Women use tribulus to tone muscles before childbirth, to induce abortion, and to stimulate milk production. Some people use tribulus for gonorrhea, liver disease (hepatitis), inflammation, joint pain (rheumatism), leprosy, cough, headache, dizziness (vertigo), chronic fatigue syndrome and improving athletic performance. It is also used to stimulate appetite and as an astringent, tonic and mood booster. The root and fruit of the plant have been used in traditional Chinese medicine and Indian Ayurvedic medicine.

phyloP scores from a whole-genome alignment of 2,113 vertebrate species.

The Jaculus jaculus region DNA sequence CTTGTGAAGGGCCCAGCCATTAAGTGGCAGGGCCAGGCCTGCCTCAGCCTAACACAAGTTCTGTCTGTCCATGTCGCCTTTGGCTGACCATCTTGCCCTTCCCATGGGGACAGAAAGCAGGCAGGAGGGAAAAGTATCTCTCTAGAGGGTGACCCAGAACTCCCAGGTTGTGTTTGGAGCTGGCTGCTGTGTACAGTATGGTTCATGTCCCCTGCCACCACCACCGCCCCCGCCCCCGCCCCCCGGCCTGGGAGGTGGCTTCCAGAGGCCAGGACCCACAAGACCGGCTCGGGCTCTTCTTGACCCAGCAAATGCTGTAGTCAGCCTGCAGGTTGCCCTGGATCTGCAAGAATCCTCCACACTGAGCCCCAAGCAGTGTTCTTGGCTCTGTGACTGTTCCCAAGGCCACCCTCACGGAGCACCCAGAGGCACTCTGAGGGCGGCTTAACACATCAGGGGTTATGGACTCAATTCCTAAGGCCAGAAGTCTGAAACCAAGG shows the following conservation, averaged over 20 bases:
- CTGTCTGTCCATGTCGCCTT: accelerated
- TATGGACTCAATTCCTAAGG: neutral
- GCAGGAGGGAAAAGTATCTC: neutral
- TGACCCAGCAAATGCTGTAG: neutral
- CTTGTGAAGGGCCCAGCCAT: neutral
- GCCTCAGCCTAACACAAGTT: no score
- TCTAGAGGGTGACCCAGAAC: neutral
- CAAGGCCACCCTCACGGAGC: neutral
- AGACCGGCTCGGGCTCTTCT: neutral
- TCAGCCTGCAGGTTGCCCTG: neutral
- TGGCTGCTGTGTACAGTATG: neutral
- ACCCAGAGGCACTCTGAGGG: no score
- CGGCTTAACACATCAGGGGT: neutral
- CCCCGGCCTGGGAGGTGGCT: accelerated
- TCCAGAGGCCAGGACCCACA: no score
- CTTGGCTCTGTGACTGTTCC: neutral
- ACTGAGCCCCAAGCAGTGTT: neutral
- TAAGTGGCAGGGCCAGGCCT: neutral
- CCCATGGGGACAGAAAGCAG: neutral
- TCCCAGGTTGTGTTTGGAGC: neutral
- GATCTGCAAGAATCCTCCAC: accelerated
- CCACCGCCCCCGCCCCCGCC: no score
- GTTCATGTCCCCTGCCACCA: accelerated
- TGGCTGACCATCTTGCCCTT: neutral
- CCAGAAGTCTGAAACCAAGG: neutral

Although people often take Tribulus terrestris for its potential effects on sexual function and testosterone, it has also been studied for other important effects. Animal studies have shown that Tribulus terrestris can lower blood sugar levels, help protect against damage to blood vessels, and help prevent increases in blood cholesterol. One study looked at the effects of taking 1000 mg of Tribulus terrestris per day in 98 women with type 2 diabetes. Some studies have shown that these extracts also have cytotoxic and antimicrobial activities.